Ahhh, summer. Don’t you love it?! Summer is a time for enjoying family, vacationing, cooking out,  slowing down, and learning. Yes, learning. I know, I know.  Hear me out. You know I love your kiddo and I want only the very best for himAs one who knows what next year holds for your child, I offer the following suggestions for your child’s summer break, because summer truly is a time for learning. 

  1. Play!! Most kids don’t play enough.  We can place the blame on the testing culture in America, on the often well-founded fears of parents that keep kiddos indoors more and more, or on the overall busy, busy, busy lives we all lead. Whatever the reasons, we need to ensure that kids get to play. Organized play (teams) are great, but I also love seeing kiddos outdoors, tossing balls, chalking up the sidewalks, and just running around. I also recommend board games and things like Legos for encouraging problem solving, strategizing, critical thinking, and cooperating with others. See the learning going on? 
  2. Read. Anyone who knows me knows I’m all about reading. If your kiddo isn’t really “into” reading, try reading TO him. Make it a daily ritual. Or try joining the local library’s summer reading program. Reading regularly is key to your child’s success. Don’t stop with merely reading. Talk about it, too. (We call our talks “book club” in my classroom and it’s a wonderful way to assess understanding.) Discuss predictions about what will happen in the next chapter. Discuss how a character feels and why. Chat about how a character changed throughout the book or what the lesson in the story is. Discuss interesting new facts you discover in nonfiction texts. (Once my students are hooked, I cannot stop them from sharing interesting facts.)  Introduce a new genre to your child. If he only reads about dinosaurs, introduce a biography to him. Read, read, read!!! And, don’t forget when YOU read, you’re modeling for them. Successful people read. Period.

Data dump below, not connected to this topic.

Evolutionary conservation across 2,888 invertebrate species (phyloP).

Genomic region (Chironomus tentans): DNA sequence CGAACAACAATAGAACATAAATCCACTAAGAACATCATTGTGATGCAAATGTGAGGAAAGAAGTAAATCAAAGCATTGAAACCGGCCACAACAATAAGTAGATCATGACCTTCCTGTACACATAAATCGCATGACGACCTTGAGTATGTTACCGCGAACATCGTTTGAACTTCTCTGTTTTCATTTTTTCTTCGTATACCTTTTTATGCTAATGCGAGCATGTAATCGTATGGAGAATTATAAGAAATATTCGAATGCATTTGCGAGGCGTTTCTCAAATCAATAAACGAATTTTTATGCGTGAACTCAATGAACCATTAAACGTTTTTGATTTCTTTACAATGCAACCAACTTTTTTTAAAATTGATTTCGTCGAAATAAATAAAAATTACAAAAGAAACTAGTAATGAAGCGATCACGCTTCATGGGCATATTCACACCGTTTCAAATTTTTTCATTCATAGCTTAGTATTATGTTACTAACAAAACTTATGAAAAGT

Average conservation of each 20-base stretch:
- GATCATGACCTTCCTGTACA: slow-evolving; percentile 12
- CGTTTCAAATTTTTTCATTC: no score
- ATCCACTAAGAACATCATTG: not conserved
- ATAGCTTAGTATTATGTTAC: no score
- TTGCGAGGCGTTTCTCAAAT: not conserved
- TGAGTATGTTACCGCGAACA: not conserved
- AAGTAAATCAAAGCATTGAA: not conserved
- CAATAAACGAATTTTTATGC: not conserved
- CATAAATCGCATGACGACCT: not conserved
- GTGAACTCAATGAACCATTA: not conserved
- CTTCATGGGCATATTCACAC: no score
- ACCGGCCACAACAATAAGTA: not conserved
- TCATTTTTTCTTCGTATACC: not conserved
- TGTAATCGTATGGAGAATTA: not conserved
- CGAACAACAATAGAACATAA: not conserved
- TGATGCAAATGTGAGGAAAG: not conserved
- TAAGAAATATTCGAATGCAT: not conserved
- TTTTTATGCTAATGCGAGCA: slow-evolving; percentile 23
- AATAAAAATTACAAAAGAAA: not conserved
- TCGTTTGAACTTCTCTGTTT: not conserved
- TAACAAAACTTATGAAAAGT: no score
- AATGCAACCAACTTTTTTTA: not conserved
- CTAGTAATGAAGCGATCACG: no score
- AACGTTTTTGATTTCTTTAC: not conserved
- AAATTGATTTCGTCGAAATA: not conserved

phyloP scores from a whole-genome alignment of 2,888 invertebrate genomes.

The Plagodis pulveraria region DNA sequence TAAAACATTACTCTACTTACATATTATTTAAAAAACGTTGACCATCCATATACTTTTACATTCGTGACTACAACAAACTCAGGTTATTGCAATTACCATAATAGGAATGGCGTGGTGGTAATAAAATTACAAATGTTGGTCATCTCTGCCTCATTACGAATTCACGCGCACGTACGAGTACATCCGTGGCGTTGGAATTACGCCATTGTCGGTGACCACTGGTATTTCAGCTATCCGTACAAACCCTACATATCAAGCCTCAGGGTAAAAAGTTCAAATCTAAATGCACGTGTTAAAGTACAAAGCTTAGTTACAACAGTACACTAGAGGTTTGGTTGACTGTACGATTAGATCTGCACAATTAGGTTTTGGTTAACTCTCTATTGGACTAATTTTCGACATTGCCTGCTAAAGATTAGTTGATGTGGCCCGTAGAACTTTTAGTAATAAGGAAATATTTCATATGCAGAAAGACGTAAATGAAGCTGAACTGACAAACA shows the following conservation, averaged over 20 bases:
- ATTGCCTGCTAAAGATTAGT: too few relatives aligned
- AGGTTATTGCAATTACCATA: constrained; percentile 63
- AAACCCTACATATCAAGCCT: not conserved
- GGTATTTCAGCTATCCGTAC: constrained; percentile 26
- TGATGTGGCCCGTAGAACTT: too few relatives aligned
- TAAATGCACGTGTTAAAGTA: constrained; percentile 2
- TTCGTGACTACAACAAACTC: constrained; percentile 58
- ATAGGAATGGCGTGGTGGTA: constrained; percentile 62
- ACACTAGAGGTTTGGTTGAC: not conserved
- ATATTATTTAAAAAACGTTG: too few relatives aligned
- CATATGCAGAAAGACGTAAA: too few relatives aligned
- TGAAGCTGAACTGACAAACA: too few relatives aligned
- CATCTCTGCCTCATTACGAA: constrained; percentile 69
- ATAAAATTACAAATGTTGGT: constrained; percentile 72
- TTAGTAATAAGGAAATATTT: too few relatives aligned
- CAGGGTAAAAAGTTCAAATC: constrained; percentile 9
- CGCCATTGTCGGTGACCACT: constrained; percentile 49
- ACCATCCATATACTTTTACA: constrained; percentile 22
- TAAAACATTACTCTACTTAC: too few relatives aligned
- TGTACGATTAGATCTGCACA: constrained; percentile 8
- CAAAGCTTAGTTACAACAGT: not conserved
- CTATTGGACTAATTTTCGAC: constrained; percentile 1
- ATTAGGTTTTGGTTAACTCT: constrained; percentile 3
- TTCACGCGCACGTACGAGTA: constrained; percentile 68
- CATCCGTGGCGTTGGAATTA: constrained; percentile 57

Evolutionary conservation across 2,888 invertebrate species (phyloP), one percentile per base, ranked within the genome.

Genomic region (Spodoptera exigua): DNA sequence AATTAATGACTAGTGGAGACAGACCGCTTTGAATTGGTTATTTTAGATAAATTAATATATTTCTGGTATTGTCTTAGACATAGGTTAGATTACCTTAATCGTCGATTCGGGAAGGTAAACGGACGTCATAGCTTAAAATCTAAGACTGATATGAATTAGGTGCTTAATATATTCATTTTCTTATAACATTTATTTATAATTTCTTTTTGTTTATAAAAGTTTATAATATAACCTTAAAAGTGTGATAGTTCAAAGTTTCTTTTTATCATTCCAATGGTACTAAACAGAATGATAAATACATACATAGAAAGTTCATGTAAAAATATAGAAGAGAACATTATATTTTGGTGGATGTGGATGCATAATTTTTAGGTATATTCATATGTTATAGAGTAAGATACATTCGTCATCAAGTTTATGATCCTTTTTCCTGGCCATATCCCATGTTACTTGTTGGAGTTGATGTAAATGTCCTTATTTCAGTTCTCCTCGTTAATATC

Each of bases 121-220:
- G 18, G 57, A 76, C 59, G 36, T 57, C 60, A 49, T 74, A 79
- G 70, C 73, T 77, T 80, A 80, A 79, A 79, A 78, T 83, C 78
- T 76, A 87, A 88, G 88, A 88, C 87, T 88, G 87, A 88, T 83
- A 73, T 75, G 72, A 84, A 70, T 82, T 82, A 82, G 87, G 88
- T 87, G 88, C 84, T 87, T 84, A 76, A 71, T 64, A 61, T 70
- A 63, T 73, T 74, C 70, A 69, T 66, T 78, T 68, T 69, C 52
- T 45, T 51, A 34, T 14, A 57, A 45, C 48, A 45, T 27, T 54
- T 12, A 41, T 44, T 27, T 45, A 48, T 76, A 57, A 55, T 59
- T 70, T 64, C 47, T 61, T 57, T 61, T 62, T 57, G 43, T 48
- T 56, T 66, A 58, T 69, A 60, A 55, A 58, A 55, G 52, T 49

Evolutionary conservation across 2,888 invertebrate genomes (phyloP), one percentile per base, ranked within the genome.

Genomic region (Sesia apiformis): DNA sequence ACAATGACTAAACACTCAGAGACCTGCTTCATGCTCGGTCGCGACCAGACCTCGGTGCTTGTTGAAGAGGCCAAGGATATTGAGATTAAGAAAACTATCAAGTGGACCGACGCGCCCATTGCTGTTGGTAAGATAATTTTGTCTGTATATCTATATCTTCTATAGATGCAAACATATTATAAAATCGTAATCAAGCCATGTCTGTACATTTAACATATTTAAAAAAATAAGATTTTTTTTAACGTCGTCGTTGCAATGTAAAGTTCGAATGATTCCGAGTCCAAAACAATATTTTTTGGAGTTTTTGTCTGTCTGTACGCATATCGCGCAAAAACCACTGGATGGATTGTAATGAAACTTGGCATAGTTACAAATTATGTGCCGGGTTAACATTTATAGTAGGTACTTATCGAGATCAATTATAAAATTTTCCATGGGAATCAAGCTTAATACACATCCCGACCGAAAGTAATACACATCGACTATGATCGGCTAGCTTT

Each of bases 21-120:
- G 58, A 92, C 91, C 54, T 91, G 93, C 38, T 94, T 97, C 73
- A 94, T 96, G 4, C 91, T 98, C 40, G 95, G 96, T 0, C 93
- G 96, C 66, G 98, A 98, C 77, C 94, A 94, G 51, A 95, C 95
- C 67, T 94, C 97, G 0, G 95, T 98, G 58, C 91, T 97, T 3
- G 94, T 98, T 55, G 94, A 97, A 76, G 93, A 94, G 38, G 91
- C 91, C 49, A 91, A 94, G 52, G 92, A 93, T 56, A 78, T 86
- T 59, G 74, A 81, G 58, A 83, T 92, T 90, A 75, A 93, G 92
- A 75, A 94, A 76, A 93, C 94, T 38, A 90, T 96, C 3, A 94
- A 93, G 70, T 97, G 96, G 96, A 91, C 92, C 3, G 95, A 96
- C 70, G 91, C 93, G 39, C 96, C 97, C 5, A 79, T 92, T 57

3. Get bored! Oh my goodness, I feel so strongly about this one. It’s only when left without stimulation, without smart phones, without movies that kids get to enjoy letting their imaginations soar. Take a slow walk and let your kiddos lead the conversations and observations. Take a road trip with no DVDs or smart phones. Let them stare out the windows, get bored, and learn to entertain themselves. 
  4. Rest. We push our kiddos so hard in school. They need time to relax. 
  5. Travel. If your budget allows, travel out of town, out of state, and out of the country. Let the kiddos SEE national monuments instead of reading about them. Let them observe other cultures. Let them EXPERIENCE what mountains are, what the ocean sounds and smells like. If your budget or work schedule don’t permit travel, try hometown field trips for your family. There are obvious choices -museums, farms, zoos, acquariums. You can learn anywhere, though. Restaurants and grocery stores provide myriad lessons (socially acceptable behavior, reading, estimating costs, adding prices, making change, figuring tips….)
  6. Cook. Cooking can be such fun and can create wonderful memories. Your child will learn so much about healthy choices, reading recipes, measuring ingredients, cooperating, and so on. 
  7. Plan ahead. Your child may have mixed feelings about returning to school. Make it as fun as possible. Pick out special school supplies and clothes. Meet the new teacher before school starts. Plan a special first day dinner. And about 2 weeks before DAY 1, start the school routine. Go to bed and get up at the same times you will once school officially begins. It will make the transition easier. If you have any special concerns about the year, try to talk to the teacher privately as soon as possible. Trust me, she wants you and your child to have a great year! 
  8. Relax. You’re doing a great job, parents! 

I’m sure I’ve left out some great suggestions. Feel free to add to my list in the comment section. As always, I wish you MUCH joy!